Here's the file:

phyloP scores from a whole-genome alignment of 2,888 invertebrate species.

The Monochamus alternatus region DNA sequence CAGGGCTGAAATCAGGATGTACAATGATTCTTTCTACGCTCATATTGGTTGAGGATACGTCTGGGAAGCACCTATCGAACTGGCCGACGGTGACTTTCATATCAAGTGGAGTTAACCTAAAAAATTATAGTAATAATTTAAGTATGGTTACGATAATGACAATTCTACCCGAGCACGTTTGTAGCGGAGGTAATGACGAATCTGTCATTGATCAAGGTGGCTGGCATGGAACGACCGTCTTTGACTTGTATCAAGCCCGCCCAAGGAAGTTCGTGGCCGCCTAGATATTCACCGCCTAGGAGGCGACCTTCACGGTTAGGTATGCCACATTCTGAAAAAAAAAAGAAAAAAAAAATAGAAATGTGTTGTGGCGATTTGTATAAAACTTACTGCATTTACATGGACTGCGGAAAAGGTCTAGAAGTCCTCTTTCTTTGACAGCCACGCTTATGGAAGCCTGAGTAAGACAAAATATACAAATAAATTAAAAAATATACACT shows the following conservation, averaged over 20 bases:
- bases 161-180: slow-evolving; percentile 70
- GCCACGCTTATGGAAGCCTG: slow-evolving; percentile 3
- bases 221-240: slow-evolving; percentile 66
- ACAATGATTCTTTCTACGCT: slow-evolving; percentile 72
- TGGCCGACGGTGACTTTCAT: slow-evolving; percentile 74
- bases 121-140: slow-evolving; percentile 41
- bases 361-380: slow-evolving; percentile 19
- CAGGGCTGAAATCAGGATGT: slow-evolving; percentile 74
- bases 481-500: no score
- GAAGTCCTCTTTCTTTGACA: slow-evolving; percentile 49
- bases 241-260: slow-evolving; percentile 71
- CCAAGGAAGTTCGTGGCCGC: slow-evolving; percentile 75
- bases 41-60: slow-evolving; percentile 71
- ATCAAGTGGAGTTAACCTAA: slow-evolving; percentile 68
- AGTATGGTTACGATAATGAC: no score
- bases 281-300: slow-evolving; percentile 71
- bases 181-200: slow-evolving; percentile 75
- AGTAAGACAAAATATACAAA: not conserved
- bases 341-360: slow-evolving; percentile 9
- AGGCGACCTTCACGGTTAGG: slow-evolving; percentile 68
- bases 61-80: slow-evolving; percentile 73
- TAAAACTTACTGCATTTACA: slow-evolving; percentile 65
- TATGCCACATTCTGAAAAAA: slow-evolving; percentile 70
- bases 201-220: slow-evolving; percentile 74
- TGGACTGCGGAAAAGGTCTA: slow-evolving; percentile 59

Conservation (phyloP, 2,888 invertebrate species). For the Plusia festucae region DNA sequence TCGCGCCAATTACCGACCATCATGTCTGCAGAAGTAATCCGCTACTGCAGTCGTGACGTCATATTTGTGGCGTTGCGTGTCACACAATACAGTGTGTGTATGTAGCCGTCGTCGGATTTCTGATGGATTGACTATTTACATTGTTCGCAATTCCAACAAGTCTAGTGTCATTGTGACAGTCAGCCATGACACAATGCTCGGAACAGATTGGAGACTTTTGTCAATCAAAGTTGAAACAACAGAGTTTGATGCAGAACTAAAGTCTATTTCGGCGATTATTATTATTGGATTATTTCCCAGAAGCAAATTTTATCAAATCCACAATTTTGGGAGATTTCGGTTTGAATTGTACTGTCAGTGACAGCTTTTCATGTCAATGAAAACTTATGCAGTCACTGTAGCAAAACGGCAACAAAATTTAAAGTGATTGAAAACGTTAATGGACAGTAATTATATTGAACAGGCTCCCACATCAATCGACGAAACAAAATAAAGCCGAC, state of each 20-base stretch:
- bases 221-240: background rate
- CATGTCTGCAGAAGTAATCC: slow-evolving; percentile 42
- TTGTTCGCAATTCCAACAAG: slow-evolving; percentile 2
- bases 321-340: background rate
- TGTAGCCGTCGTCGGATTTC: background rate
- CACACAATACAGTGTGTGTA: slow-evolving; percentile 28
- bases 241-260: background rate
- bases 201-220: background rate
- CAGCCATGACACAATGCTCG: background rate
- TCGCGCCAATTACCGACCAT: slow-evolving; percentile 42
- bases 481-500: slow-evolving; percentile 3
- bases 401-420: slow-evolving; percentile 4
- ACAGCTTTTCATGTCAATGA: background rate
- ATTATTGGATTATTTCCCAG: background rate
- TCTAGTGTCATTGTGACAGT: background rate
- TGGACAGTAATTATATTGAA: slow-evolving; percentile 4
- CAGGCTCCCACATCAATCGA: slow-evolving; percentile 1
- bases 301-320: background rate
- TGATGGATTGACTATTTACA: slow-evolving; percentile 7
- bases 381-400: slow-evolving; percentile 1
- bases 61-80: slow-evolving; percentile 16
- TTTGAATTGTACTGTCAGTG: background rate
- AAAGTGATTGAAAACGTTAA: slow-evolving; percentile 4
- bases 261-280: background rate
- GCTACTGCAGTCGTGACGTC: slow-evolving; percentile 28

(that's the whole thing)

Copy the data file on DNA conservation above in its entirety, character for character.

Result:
phyloP scores from a whole-genome alignment of 2,888 invertebrate species.

The Monochamus alternatus region DNA sequence CAGGGCTGAAATCAGGATGTACAATGATTCTTTCTACGCTCATATTGGTTGAGGATACGTCTGGGAAGCACCTATCGAACTGGCCGACGGTGACTTTCATATCAAGTGGAGTTAACCTAAAAAATTATAGTAATAATTTAAGTATGGTTACGATAATGACAATTCTACCCGAGCACGTTTGTAGCGGAGGTAATGACGAATCTGTCATTGATCAAGGTGGCTGGCATGGAACGACCGTCTTTGACTTGTATCAAGCCCGCCCAAGGAAGTTCGTGGCCGCCTAGATATTCACCGCCTAGGAGGCGACCTTCACGGTTAGGTATGCCACATTCTGAAAAAAAAAAGAAAAAAAAAATAGAAATGTGTTGTGGCGATTTGTATAAAACTTACTGCATTTACATGGACTGCGGAAAAGGTCTAGAAGTCCTCTTTCTTTGACAGCCACGCTTATGGAAGCCTGAGTAAGACAAAATATACAAATAAATTAAAAAATATACACT shows the following conservation, averaged over 20 bases:
- bases 161-180: slow-evolving; percentile 70
- GCCACGCTTATGGAAGCCTG: slow-evolving; percentile 3
- bases 221-240: slow-evolving; percentile 66
- ACAATGATTCTTTCTACGCT: slow-evolving; percentile 72
- TGGCCGACGGTGACTTTCAT: slow-evolving; percentile 74
- bases 121-140: slow-evolving; percentile 41
- bases 361-380: slow-evolving; percentile 19
- CAGGGCTGAAATCAGGATGT: slow-evolving; percentile 74
- bases 481-500: no score
- GAAGTCCTCTTTCTTTGACA: slow-evolving; percentile 49
- bases 241-260: slow-evolving; percentile 71
- CCAAGGAAGTTCGTGGCCGC: slow-evolving; percentile 75
- bases 41-60: slow-evolving; percentile 71
- ATCAAGTGGAGTTAACCTAA: slow-evolving; percentile 68
- AGTATGGTTACGATAATGAC: no score
- bases 281-300: slow-evolving; percentile 71
- bases 181-200: slow-evolving; percentile 75
- AGTAAGACAAAATATACAAA: not conserved
- bases 341-360: slow-evolving; percentile 9
- AGGCGACCTTCACGGTTAGG: slow-evolving; percentile 68
- bases 61-80: slow-evolving; percentile 73
- TAAAACTTACTGCATTTACA: slow-evolving; percentile 65
- TATGCCACATTCTGAAAAAA: slow-evolving; percentile 70
- bases 201-220: slow-evolving; percentile 74
- TGGACTGCGGAAAAGGTCTA: slow-evolving; percentile 59

Conservation (phyloP, 2,888 invertebrate species). For the Plusia festucae region DNA sequence TCGCGCCAATTACCGACCATCATGTCTGCAGAAGTAATCCGCTACTGCAGTCGTGACGTCATATTTGTGGCGTTGCGTGTCACACAATACAGTGTGTGTATGTAGCCGTCGTCGGATTTCTGATGGATTGACTATTTACATTGTTCGCAATTCCAACAAGTCTAGTGTCATTGTGACAGTCAGCCATGACACAATGCTCGGAACAGATTGGAGACTTTTGTCAATCAAAGTTGAAACAACAGAGTTTGATGCAGAACTAAAGTCTATTTCGGCGATTATTATTATTGGATTATTTCCCAGAAGCAAATTTTATCAAATCCACAATTTTGGGAGATTTCGGTTTGAATTGTACTGTCAGTGACAGCTTTTCATGTCAATGAAAACTTATGCAGTCACTGTAGCAAAACGGCAACAAAATTTAAAGTGATTGAAAACGTTAATGGACAGTAATTATATTGAACAGGCTCCCACATCAATCGACGAAACAAAATAAAGCCGAC, state of each 20-base stretch:
- bases 221-240: background rate
- CATGTCTGCAGAAGTAATCC: slow-evolving; percentile 42
- TTGTTCGCAATTCCAACAAG: slow-evolving; percentile 2
- bases 321-340: background rate
- TGTAGCCGTCGTCGGATTTC: background rate
- CACACAATACAGTGTGTGTA: slow-evolving; percentile 28
- bases 241-260: background rate
- bases 201-220: background rate
- CAGCCATGACACAATGCTCG: background rate
- TCGCGCCAATTACCGACCAT: slow-evolving; percentile 42
- bases 481-500: slow-evolving; percentile 3
- bases 401-420: slow-evolving; percentile 4
- ACAGCTTTTCATGTCAATGA: background rate
- ATTATTGGATTATTTCCCAG: background rate
- TCTAGTGTCATTGTGACAGT: background rate
- TGGACAGTAATTATATTGAA: slow-evolving; percentile 4
- CAGGCTCCCACATCAATCGA: slow-evolving; percentile 1
- bases 301-320: background rate
- TGATGGATTGACTATTTACA: slow-evolving; percentile 7
- bases 381-400: slow-evolving; percentile 1
- bases 61-80: slow-evolving; percentile 16
- TTTGAATTGTACTGTCAGTG: background rate
- AAAGTGATTGAAAACGTTAA: slow-evolving; percentile 4
- bases 261-280: background rate
- GCTACTGCAGTCGTGACGTC: slow-evolving; percentile 28